What Do Komodo Dragons Eat?

This article aims to answer the question what do komodo dragons eat. We will also discuss important informations regarding the Komodo dragon diet. Heavy, strong and deadly, the Komodo dragon has been a subject for fascination among scientists. They're so notorious they remind us of a mythical creature the dragon. And that's probably the reason why we call them dragons. These large lizards dominate their ecosystems with their ferocity and appetite.

What do Pheasants Eat: Read This First Before Feeding Your Pheasant!

This article aims to give you background in raising pheasants as pets. We will focus on the diet aspect of pheasants by answering the question what do pheasants eat. We will also discuss basic information about pheasants such as What are pheasants What do pheasants eat in the wild How do I start raising pheasants from chicks What should I feed my pet pheasants What are pheasants Pheasants are game birds that are closely related to chicken, partridges, and quails.

The Diversity Of Autotrophic Nitrifiers

Nitrosovibrio Tenuis

For a group of microbes with such functional importance at a variety of scales, the nitrifiers are a remarkably depauperate group from a taxonomic standpoint. Although slow growth rates hinder cultivation-based analyses of their diversity, as do culture techniques that fail to reproduce the diversity of microhabitats in soil (see Chap. 3), even molecular methods fail to find much nitrifier diversity. There is, nevertheless, even in the single phylogenetic group to which most ammonia-oxidizing...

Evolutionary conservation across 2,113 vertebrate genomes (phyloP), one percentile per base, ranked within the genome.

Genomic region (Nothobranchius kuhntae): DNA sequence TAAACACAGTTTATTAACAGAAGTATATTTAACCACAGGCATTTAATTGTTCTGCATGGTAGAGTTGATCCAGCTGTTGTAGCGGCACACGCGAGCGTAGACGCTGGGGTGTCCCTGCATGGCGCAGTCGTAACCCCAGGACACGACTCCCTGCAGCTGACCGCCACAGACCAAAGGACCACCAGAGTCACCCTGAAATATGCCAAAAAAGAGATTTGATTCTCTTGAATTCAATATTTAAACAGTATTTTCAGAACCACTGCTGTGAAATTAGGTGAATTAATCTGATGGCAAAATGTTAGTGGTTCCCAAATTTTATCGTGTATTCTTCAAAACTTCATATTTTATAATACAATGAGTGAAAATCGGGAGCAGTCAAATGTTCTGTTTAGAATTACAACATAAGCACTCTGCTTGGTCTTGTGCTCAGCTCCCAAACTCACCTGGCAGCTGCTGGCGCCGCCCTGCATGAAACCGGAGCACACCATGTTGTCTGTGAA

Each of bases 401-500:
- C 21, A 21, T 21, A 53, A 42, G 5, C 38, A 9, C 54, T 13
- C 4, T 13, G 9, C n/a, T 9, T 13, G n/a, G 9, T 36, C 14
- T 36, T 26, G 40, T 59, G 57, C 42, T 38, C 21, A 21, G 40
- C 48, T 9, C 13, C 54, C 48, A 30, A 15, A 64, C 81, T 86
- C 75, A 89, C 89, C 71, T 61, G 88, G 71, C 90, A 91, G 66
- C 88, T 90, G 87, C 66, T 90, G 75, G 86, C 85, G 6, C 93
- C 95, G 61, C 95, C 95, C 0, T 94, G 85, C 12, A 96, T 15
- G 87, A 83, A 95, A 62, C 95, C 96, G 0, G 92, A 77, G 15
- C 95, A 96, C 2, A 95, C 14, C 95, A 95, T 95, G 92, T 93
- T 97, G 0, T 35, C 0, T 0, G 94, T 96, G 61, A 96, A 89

What do Peacocks Eat in the Wild and as Pets?

Because of its fascinating appearance, peacocks have been widely domesticated as pets. People are amazed when a peacock (male bird) begins to walk around and display its magnificent tail feathers. Peacock belongs to the pheasant family. Just like their cousins, peacocks also have a diverse and interesting diet. Naturally, peacocks are considered as ground eaters and will eat smaller animals that they might find along the way.

What Do Humpback Whales Eat?

Humpback whales are found in every ocean on Earth. They are intelligent creatures, that live in groups called pods. The average humpback whale weighs around 35 tons, or 80,000 lbs, and can grow up to 50 feet in length, so the definitive answer to what do humpback whales eat is definitely a lot of food The scientific name for the humpback whale is Megaptera novaeangliae'. They are mammals known as cetaceans.

Intromittent Organs

Cockroach Spermatophore